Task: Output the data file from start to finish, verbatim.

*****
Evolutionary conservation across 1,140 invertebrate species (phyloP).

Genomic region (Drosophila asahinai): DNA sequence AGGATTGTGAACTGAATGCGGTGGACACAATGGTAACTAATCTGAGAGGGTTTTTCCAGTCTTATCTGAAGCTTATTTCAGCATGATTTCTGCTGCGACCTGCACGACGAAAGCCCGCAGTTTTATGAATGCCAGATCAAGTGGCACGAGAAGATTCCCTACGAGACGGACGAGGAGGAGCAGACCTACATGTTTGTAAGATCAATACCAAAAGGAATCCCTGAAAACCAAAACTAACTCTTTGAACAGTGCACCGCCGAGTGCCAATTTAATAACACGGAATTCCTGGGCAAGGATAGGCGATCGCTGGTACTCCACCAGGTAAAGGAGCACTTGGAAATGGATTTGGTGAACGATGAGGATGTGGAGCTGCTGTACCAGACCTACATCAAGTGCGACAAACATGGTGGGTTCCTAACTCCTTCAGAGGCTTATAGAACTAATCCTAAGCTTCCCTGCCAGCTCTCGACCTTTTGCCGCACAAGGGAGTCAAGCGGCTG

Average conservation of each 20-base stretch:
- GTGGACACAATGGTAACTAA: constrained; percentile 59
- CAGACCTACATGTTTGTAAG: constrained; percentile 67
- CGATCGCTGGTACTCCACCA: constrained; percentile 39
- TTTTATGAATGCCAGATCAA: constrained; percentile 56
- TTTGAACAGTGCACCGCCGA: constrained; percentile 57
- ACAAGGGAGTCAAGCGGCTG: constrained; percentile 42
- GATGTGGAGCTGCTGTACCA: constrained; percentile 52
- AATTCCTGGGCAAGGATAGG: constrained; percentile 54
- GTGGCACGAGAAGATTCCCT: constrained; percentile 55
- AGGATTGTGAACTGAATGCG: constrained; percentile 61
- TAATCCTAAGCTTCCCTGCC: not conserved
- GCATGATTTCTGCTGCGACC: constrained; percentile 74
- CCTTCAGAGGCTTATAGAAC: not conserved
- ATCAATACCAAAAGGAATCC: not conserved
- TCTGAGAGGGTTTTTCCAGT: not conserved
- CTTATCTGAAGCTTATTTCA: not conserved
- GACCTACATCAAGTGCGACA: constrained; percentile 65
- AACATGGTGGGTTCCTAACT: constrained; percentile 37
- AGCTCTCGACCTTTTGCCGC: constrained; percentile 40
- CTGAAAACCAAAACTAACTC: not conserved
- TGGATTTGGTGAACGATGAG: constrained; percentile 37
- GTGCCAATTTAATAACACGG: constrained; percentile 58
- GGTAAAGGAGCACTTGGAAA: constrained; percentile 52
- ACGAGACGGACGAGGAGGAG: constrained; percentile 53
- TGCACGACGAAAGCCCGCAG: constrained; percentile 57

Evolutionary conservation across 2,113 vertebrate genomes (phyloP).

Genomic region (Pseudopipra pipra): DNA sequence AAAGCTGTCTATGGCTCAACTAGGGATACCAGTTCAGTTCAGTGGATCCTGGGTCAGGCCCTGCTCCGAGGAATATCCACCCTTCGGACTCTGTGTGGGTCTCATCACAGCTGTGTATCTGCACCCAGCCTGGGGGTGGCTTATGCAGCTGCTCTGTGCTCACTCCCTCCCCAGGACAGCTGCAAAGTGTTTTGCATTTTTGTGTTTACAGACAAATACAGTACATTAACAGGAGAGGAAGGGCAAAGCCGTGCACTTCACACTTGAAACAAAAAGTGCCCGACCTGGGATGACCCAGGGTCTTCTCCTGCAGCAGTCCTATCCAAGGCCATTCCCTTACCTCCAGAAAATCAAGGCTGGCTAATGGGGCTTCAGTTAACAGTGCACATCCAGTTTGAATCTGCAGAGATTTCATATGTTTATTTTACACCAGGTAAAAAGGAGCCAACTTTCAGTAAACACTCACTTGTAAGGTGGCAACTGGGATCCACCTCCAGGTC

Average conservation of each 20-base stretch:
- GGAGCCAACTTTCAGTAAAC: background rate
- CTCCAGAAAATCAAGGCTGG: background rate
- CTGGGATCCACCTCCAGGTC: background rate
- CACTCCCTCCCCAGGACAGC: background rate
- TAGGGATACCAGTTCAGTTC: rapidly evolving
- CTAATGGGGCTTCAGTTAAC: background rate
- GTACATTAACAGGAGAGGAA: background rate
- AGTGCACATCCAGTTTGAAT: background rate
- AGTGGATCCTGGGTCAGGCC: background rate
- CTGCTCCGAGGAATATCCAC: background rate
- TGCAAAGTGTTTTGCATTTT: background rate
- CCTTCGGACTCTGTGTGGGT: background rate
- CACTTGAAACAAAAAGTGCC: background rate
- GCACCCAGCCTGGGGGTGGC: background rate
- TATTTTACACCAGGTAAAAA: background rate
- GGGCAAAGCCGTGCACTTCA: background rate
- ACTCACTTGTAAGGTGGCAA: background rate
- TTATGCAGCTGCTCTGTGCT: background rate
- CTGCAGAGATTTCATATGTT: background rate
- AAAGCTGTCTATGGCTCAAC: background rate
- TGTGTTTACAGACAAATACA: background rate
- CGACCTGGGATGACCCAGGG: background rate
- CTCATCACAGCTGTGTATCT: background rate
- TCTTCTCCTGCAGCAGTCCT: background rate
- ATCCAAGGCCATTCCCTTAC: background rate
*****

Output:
Evolutionary conservation across 1,140 invertebrate species (phyloP).

Genomic region (Drosophila asahinai): DNA sequence AGGATTGTGAACTGAATGCGGTGGACACAATGGTAACTAATCTGAGAGGGTTTTTCCAGTCTTATCTGAAGCTTATTTCAGCATGATTTCTGCTGCGACCTGCACGACGAAAGCCCGCAGTTTTATGAATGCCAGATCAAGTGGCACGAGAAGATTCCCTACGAGACGGACGAGGAGGAGCAGACCTACATGTTTGTAAGATCAATACCAAAAGGAATCCCTGAAAACCAAAACTAACTCTTTGAACAGTGCACCGCCGAGTGCCAATTTAATAACACGGAATTCCTGGGCAAGGATAGGCGATCGCTGGTACTCCACCAGGTAAAGGAGCACTTGGAAATGGATTTGGTGAACGATGAGGATGTGGAGCTGCTGTACCAGACCTACATCAAGTGCGACAAACATGGTGGGTTCCTAACTCCTTCAGAGGCTTATAGAACTAATCCTAAGCTTCCCTGCCAGCTCTCGACCTTTTGCCGCACAAGGGAGTCAAGCGGCTG

Average conservation of each 20-base stretch:
- GTGGACACAATGGTAACTAA: constrained; percentile 59
- CAGACCTACATGTTTGTAAG: constrained; percentile 67
- CGATCGCTGGTACTCCACCA: constrained; percentile 39
- TTTTATGAATGCCAGATCAA: constrained; percentile 56
- TTTGAACAGTGCACCGCCGA: constrained; percentile 57
- ACAAGGGAGTCAAGCGGCTG: constrained; percentile 42
- GATGTGGAGCTGCTGTACCA: constrained; percentile 52
- AATTCCTGGGCAAGGATAGG: constrained; percentile 54
- GTGGCACGAGAAGATTCCCT: constrained; percentile 55
- AGGATTGTGAACTGAATGCG: constrained; percentile 61
- TAATCCTAAGCTTCCCTGCC: not conserved
- GCATGATTTCTGCTGCGACC: constrained; percentile 74
- CCTTCAGAGGCTTATAGAAC: not conserved
- ATCAATACCAAAAGGAATCC: not conserved
- TCTGAGAGGGTTTTTCCAGT: not conserved
- CTTATCTGAAGCTTATTTCA: not conserved
- GACCTACATCAAGTGCGACA: constrained; percentile 65
- AACATGGTGGGTTCCTAACT: constrained; percentile 37
- AGCTCTCGACCTTTTGCCGC: constrained; percentile 40
- CTGAAAACCAAAACTAACTC: not conserved
- TGGATTTGGTGAACGATGAG: constrained; percentile 37
- GTGCCAATTTAATAACACGG: constrained; percentile 58
- GGTAAAGGAGCACTTGGAAA: constrained; percentile 52
- ACGAGACGGACGAGGAGGAG: constrained; percentile 53
- TGCACGACGAAAGCCCGCAG: constrained; percentile 57

Evolutionary conservation across 2,113 vertebrate genomes (phyloP).

Genomic region (Pseudopipra pipra): DNA sequence AAAGCTGTCTATGGCTCAACTAGGGATACCAGTTCAGTTCAGTGGATCCTGGGTCAGGCCCTGCTCCGAGGAATATCCACCCTTCGGACTCTGTGTGGGTCTCATCACAGCTGTGTATCTGCACCCAGCCTGGGGGTGGCTTATGCAGCTGCTCTGTGCTCACTCCCTCCCCAGGACAGCTGCAAAGTGTTTTGCATTTTTGTGTTTACAGACAAATACAGTACATTAACAGGAGAGGAAGGGCAAAGCCGTGCACTTCACACTTGAAACAAAAAGTGCCCGACCTGGGATGACCCAGGGTCTTCTCCTGCAGCAGTCCTATCCAAGGCCATTCCCTTACCTCCAGAAAATCAAGGCTGGCTAATGGGGCTTCAGTTAACAGTGCACATCCAGTTTGAATCTGCAGAGATTTCATATGTTTATTTTACACCAGGTAAAAAGGAGCCAACTTTCAGTAAACACTCACTTGTAAGGTGGCAACTGGGATCCACCTCCAGGTC

Average conservation of each 20-base stretch:
- GGAGCCAACTTTCAGTAAAC: background rate
- CTCCAGAAAATCAAGGCTGG: background rate
- CTGGGATCCACCTCCAGGTC: background rate
- CACTCCCTCCCCAGGACAGC: background rate
- TAGGGATACCAGTTCAGTTC: rapidly evolving
- CTAATGGGGCTTCAGTTAAC: background rate
- GTACATTAACAGGAGAGGAA: background rate
- AGTGCACATCCAGTTTGAAT: background rate
- AGTGGATCCTGGGTCAGGCC: background rate
- CTGCTCCGAGGAATATCCAC: background rate
- TGCAAAGTGTTTTGCATTTT: background rate
- CCTTCGGACTCTGTGTGGGT: background rate
- CACTTGAAACAAAAAGTGCC: background rate
- GCACCCAGCCTGGGGGTGGC: background rate
- TATTTTACACCAGGTAAAAA: background rate
- GGGCAAAGCCGTGCACTTCA: background rate
- ACTCACTTGTAAGGTGGCAA: background rate
- TTATGCAGCTGCTCTGTGCT: background rate
- CTGCAGAGATTTCATATGTT: background rate
- AAAGCTGTCTATGGCTCAAC: background rate
- TGTGTTTACAGACAAATACA: background rate
- CGACCTGGGATGACCCAGGG: background rate
- CTCATCACAGCTGTGTATCT: background rate
- TCTTCTCCTGCAGCAGTCCT: background rate
- ATCCAAGGCCATTCCCTTAC: background rate